[C++-sig] [Swig-user] A callback function with arguments causes error

Bruce Who bruce.who.hk at gmail.com
Tue May 15 02:25:30 CEST 2007

Hi, Monty,

Thanks for your code, but I still cannot figure out why it doesnot
work. This is all of my code, it is just the callback example of swig
with a little modification, but it just doesnot work:

// ================== example.h
#include <cstdio>
#include <iostream>

class Callback {
	virtual ~Callback() { std::cout << "Callback::~Callback()" << std:: endl; }
	// virtual void run() { std::cout << "Callback::run()" << std::endl; }
	virtual void run(int* pn) { std::cout << "Callback::run()" << (*pn)
<< std::endl; }

class Caller {
	Callback *_callback;
	Caller(): _callback(0) {}
	~Caller() { delCallback(); }
	void delCallback() { delete _callback; _callback = 0; }
	void setCallback(Callback *cb) { delCallback(); _callback = cb; }
	// void call() { if (_callback) _callback->run(); }
	void call()
        if (_callback)
            int i = 90;

// ================== example.cxx
#include "example.h"

// ================== example.i
%module(directors="1") example
#include "example.h"

%include "std_string.i"

%feature("director") Callback;

%include "example.h"

@rem ================== build.bat
@rem I compile my code with this bat file
set FILENAME=example

call "D:\program\Microsoft Visual Studio 8\VC\bin\vcvars32"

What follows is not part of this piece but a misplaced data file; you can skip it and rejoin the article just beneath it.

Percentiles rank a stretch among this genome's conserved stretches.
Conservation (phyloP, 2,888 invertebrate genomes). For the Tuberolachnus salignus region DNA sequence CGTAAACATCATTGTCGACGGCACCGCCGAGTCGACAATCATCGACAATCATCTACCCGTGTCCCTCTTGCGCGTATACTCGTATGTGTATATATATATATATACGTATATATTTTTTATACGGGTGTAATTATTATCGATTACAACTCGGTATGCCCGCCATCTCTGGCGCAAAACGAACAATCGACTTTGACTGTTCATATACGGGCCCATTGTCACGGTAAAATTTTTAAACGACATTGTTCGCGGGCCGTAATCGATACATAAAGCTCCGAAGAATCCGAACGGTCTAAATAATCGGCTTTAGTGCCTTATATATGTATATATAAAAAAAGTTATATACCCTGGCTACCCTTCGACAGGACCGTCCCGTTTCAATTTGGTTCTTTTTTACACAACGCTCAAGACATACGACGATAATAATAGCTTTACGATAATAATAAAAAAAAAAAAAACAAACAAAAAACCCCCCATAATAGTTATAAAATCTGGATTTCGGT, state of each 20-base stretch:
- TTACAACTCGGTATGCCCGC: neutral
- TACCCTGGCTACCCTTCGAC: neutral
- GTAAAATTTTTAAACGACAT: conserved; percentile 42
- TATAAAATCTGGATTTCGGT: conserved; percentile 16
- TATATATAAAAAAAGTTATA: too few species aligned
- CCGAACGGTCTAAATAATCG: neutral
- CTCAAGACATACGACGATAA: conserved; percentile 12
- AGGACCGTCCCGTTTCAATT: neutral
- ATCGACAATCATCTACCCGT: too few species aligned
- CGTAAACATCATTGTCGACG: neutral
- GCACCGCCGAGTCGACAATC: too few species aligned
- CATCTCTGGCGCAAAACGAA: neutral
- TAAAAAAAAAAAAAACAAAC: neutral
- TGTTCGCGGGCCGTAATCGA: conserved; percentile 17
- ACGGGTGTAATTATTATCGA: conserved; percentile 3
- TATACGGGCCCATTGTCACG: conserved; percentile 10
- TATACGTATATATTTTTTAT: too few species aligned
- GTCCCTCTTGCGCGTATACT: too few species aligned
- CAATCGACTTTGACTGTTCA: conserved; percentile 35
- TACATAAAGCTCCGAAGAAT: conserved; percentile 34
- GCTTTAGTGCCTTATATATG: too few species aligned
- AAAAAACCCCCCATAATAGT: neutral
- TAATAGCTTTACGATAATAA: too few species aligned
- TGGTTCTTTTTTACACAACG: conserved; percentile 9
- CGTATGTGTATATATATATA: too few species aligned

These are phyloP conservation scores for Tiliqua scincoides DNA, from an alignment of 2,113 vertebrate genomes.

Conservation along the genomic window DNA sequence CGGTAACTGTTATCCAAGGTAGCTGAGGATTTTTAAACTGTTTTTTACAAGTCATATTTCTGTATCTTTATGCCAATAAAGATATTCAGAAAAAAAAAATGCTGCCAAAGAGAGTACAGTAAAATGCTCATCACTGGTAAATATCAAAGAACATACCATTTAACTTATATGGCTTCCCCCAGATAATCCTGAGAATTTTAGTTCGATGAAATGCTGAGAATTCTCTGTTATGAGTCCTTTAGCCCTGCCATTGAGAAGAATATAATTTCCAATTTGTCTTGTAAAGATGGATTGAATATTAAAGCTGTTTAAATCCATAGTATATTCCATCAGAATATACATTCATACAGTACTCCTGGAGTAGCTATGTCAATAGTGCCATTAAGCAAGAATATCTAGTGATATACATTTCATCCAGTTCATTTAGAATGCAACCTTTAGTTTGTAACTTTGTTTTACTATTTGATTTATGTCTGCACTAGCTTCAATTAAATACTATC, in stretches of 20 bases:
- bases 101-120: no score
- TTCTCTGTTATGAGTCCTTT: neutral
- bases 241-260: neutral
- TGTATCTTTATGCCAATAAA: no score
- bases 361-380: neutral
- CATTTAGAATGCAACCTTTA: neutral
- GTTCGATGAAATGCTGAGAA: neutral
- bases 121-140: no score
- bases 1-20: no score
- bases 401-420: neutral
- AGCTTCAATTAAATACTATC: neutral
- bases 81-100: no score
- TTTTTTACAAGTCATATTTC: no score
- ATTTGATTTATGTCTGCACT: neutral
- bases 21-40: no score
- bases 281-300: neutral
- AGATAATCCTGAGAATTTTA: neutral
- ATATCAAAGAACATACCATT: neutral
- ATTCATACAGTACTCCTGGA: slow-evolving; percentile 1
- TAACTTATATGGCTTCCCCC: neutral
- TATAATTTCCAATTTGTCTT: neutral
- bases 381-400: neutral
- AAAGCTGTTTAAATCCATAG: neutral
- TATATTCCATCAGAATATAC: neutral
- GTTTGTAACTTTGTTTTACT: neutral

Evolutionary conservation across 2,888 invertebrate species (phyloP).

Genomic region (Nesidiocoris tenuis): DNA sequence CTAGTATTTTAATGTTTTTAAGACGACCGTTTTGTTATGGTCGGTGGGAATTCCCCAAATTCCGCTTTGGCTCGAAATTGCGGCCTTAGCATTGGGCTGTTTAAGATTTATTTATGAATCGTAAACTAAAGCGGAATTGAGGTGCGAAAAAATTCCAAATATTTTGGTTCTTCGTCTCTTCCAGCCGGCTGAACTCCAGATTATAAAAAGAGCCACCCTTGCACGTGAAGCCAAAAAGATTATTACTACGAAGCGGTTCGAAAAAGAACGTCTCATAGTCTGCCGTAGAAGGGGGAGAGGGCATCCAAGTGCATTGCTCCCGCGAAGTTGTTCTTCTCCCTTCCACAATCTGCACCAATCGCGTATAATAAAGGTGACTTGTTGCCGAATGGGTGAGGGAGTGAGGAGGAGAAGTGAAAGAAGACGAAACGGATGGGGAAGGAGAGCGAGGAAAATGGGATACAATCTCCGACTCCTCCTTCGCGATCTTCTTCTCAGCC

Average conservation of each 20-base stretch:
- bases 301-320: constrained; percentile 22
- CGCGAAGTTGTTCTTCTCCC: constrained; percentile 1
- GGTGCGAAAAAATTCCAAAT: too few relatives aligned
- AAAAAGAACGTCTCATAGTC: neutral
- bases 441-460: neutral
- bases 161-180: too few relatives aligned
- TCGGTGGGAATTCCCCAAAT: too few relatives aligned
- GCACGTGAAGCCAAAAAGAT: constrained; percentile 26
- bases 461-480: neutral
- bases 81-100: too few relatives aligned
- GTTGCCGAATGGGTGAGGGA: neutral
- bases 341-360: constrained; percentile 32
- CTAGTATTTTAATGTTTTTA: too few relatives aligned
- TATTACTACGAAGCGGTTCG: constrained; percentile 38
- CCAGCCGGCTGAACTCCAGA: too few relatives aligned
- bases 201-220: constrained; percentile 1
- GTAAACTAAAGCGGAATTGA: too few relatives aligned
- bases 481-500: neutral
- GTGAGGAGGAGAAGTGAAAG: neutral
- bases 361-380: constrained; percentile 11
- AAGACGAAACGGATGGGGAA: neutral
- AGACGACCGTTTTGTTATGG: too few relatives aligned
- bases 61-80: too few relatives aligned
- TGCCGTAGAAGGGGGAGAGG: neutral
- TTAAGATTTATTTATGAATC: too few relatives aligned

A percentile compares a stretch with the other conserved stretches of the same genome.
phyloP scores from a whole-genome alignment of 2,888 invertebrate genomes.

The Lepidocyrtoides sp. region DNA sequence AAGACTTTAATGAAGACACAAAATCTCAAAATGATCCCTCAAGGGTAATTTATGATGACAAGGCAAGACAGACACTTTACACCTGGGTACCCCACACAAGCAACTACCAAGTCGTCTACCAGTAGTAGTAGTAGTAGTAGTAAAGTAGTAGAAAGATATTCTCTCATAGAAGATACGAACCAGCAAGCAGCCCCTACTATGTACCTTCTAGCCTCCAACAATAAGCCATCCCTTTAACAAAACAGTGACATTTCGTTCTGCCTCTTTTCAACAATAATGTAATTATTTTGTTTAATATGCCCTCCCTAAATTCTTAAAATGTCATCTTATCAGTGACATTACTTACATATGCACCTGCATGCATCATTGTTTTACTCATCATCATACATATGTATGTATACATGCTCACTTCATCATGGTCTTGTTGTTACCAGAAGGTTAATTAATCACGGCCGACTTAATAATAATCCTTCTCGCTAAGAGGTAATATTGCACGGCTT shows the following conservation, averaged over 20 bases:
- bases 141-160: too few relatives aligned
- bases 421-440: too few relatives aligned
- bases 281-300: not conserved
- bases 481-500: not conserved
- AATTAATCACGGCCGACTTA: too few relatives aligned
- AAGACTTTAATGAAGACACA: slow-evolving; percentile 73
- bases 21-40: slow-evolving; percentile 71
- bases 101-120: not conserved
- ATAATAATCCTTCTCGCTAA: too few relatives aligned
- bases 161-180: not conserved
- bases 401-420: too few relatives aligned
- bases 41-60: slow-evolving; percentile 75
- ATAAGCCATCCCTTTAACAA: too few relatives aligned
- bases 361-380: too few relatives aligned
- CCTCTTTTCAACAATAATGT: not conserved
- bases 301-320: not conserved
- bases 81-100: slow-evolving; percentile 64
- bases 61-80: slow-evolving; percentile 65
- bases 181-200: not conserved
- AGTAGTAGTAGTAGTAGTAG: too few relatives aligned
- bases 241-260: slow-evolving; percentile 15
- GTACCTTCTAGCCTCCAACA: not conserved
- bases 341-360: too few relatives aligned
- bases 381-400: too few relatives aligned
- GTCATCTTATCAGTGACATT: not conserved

swig -c++ -python %FILENAME%.i

cl -c %FILENAME%_wrap.cxx -ID:\program\Python25\include\

link /subsystem:windows /LIBPATH:D:\program\Python25\libs\
%FILENAME%_wrap.obj /dll /OUT:_%FILENAME%.pyd

# file: runme.py
# you can test the wrapper with this script

import example

class PyCallback(example.Callback):
    def __init__(self):
    def run(self, i):
        print "PyCallback.run()", i

# Create an Caller instance

caller = example.Caller()

# Add a simple C++ callback (caller owns the callback, so
# we disown it first by clearing the .thisown flag).

print "Adding and calling a normal C++ callback"
print "----------------------------------------"

callback = example.Callback()
callback.thisown = 0

print "Adding and calling a Python callback"
print "------------------------------------"

# Add a Python callback (caller owns the callback, so we
# disown it first by calling __disown__).


print "Adding and calling another Python callback"
print "------------------------------------------"

# Lets do the same but use the weak reference this time.

callback = PyCallback().__disown__()

# All done.

print "python exit"

After compiling all code, I run it:
Adding and calling a normal C++ callback

Adding and calling a Python callback

and then a windows message box pops up saying that there is something
wrong with python.exe.

On 5/15/07, Monty Taylor <monty at inaugust.com> wrote:
> Hi Bruce,
> I'm using a callback with arguments from Python using directors.
> I've got this:
> class BaseCallback {
>   public:
>   virtual ~BaseCallback() {};
>   virtual void callback(int res, NdbTransaction * trans);
> };
> Then from python:
> class PythonCallback(ndbapi.BaseCallback):
>   def __init__(self, recAttr):
>     self.recAttr=recAttr
>   def __call__(self, *args, **kw):
>     self.callback(*args,**kw)
>   def callback(self, ret, myTrans):
>     x=self.recAttr.get_value()
> Works like a charm. Are you sure everything is working right with memory
> ownership and that int *? I'd try it with just a normal int first to see
> if that's the problem, then go in and figure out how to get Python to
> allocate and pass the int* in such a way that it still exists when you
> access it in the callback... but I could be way off base there.
> Monty

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